As an innovator, one of your passions is to create value. Value for your investors? Yes. Value for your team? Yes. But the most important value you will create is value to customers or V2C.
The simple formula that you are building your business on is …
Value to Customer > Customer Lifetime Value
That formula is the foundation for growth.
Of course, it is not quite that simple. You have to find a way to connect the value you are creating for your customers to the customer lifetime value. That is where pricing innovation comes in.
Pricing innovation. I am using this phrase in two senses.
- ‘Pricing to capture the value of innovation.’
- ‘Innovating on how you price.’
Revenue model innovation is another way to say this, but it is actually important to focus right on how to price. You and your customer may not see eye-to-eye on many things. Your customer probably doesn’t care what market segment you think they are in. They may or may not agree with your value propositions. But if you can’t agree on a price, then you don’t have a customer.
But if you can’t agree on a price, then you don’t have a customer.
The two most common approaches to pricing we see are ‘throw it at the wall’ and ‘frozen accidents.’
Throw it at the wall pricing is when people ‘throw it at the wall to see if it sticks,’ It is based on a combination of guesses and copying what others are doing. It almost always leads to underpricing the offer, poor positioning, and can off lead to a failure to sustain innovation.
Frozen accidents are what happens when throw-it-at-the-wall pricing sticks. After a few years, the pricing is accepted by customers and markets, it is built into systems, and it is hard to do much more than tweak around the edges.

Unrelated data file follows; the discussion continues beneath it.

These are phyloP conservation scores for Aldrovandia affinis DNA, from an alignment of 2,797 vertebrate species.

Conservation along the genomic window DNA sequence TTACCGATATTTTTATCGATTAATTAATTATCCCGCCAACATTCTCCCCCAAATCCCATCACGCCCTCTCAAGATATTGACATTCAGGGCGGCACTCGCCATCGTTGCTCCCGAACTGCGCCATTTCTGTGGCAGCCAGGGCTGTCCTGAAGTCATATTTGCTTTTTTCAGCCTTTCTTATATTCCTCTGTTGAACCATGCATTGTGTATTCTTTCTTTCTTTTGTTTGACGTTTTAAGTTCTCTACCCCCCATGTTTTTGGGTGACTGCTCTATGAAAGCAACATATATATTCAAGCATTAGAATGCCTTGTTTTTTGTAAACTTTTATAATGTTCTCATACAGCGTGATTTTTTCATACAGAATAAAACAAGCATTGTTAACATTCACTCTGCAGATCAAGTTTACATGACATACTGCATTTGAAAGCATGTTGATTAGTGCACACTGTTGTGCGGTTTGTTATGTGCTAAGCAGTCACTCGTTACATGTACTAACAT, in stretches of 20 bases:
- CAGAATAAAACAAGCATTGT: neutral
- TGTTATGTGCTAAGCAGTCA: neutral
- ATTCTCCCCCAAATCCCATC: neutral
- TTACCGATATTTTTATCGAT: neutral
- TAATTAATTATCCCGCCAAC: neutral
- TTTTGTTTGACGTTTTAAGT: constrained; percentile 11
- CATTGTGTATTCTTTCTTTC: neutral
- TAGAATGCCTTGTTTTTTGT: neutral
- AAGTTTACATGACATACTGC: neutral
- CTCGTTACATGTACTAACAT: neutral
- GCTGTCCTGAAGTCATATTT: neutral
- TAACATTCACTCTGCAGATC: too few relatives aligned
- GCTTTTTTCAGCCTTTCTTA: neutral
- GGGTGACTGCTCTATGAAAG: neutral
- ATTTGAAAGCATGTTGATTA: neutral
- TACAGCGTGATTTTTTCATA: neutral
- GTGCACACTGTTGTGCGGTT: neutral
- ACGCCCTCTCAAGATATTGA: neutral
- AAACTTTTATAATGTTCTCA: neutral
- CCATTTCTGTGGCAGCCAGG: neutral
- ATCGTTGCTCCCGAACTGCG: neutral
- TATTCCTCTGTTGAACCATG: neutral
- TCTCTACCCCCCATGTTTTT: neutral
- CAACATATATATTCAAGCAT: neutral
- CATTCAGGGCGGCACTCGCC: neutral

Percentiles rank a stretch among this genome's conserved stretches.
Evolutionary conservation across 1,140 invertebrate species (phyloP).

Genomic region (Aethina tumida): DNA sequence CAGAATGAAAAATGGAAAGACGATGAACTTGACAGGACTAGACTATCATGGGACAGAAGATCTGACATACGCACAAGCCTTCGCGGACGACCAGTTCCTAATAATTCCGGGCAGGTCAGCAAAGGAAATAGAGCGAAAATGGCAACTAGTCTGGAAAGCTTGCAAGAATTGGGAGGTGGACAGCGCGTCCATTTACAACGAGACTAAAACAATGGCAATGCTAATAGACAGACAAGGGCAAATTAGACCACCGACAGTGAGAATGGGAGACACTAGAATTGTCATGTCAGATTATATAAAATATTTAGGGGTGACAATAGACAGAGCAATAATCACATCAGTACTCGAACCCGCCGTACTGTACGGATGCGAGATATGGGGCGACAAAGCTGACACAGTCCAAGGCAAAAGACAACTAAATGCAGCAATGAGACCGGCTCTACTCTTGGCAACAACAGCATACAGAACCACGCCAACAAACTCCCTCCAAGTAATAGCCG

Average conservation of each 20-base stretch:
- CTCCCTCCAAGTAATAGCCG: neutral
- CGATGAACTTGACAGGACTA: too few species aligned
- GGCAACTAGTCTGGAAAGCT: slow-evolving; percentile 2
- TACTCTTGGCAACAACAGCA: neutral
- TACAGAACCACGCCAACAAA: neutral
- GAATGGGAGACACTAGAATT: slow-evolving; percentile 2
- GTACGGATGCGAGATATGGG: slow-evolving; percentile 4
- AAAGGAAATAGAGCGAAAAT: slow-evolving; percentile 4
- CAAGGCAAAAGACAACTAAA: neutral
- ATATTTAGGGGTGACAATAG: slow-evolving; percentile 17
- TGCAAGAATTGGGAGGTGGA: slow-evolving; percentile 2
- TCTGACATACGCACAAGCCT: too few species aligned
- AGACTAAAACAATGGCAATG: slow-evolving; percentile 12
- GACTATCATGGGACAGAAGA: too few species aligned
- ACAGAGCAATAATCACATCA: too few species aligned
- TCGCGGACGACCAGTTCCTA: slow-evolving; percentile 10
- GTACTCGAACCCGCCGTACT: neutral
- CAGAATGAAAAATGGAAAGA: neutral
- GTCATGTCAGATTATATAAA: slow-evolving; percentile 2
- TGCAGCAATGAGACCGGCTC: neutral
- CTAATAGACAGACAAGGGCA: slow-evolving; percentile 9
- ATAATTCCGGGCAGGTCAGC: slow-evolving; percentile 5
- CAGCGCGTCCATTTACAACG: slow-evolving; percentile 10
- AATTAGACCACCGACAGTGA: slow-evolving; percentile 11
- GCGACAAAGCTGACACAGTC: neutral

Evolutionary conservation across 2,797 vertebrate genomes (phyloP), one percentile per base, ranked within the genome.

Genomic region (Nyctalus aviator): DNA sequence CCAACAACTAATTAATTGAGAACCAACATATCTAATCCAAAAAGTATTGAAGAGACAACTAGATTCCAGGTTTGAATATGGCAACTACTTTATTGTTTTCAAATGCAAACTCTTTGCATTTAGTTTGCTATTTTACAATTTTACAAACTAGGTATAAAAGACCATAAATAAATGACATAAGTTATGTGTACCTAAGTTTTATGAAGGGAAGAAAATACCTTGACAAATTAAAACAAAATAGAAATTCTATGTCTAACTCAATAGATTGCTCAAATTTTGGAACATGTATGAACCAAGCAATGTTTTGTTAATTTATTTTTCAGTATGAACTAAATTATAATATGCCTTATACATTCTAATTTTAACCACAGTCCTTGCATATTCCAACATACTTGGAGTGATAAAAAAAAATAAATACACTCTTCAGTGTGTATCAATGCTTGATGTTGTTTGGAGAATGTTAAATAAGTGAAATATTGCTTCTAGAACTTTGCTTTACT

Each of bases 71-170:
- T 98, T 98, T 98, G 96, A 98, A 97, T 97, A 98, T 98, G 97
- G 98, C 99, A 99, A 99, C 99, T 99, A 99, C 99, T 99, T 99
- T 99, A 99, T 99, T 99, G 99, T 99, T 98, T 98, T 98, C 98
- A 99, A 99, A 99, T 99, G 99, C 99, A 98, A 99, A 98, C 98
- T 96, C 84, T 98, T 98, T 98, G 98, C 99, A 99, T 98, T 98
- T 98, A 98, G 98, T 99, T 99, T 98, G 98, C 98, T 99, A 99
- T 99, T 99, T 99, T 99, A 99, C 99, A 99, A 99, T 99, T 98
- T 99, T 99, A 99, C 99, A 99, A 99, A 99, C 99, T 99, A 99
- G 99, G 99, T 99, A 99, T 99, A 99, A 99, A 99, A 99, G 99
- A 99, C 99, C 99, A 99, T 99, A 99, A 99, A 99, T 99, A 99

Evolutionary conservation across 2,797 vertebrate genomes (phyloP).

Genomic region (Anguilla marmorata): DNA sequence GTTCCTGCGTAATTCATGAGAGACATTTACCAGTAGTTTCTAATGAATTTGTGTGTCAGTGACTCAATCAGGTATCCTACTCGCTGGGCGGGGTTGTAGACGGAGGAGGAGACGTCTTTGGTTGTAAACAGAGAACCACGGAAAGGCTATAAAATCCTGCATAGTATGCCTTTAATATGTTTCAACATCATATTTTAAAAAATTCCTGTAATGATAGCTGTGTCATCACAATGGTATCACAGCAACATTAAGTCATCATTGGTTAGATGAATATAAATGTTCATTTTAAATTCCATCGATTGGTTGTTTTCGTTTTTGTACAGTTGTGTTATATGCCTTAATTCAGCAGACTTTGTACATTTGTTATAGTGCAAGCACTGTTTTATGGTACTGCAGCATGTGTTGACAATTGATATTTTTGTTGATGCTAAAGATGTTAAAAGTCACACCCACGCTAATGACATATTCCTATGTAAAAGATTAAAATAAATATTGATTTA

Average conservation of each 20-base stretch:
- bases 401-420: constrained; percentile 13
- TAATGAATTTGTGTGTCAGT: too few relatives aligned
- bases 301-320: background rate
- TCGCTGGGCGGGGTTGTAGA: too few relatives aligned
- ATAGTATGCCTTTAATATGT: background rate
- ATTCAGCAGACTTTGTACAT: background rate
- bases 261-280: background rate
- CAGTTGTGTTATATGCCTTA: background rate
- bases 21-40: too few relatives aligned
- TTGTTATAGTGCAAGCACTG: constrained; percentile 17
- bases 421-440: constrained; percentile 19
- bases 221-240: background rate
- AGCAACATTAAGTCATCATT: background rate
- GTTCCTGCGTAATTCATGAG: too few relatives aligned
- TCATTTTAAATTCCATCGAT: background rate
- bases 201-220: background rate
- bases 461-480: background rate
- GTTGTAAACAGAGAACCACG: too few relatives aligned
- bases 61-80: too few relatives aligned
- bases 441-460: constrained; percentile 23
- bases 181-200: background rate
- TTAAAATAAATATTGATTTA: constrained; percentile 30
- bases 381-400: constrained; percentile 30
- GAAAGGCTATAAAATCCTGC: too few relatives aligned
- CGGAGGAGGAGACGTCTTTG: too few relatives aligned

There is a better way forward. Take a systematic approach to how you price. Do this by putting your price in the context of value. The two key concepts you need are the value metric and the pricing metric.
The value metric is the unit of consumption by which the user gets value. The pricing metric is the unit of consumption for which the customer pays. Connecting the two is the secret to both pricing innovation and value-based pricing.
Let’s look at an example. Why do you go to a comedy club? Well, one reason is probably to laugh (yes there are other value drivers at play, but let’s focus on laughter, we all need a laugh this time of year).
So the value metric is laughs. What is the pricing metric? At most comedy clubs it is probably an entrance charge or the price of a seat. A few clubs price indirectly and monetize on drinks. What if you could connect the value metric, laughter, and the pricing metric? Sounds kind of laughable.
This is what the Teatreneu comedy club in Barcelona has done. In response to a steep increase in government taxation, that was keeping people away from live venues, the club created an app that could track how many times during a performance a patron Laughed. They then set a price per laugh with a ceiling so that those who found the show uproarious would not have to suppress their laughter. They even layered in social media sharing. You can read more about this here.
If a comedy club can figure out a way to charge per laugh then you can innovate on pricing too! To get started, try three things.
- Go to the sites you use to support your own business. Ask how you get value and how you are charged. Are the two aligned? (If they are not, there is an opportunity for disruption.)
- Look at your favorite growth stories over the past few years. Ask how these companies have connected value to price. A couple of places you may want to start are Slack and Hubspot, both of which have demonstrated some best practices in pricing.
- Ask, how does consumption of our product or service drive value? If you can answer this question, you are on the path to pricing innovation.
In future posts, we will go deeper into pricing innovation, introduce a method you can use to set prices and look at some common pricing failures.
What would you like to know about pricing? Ping me at [email protected] with questions and ideas.
This article was originally published on ArthurVentures.com.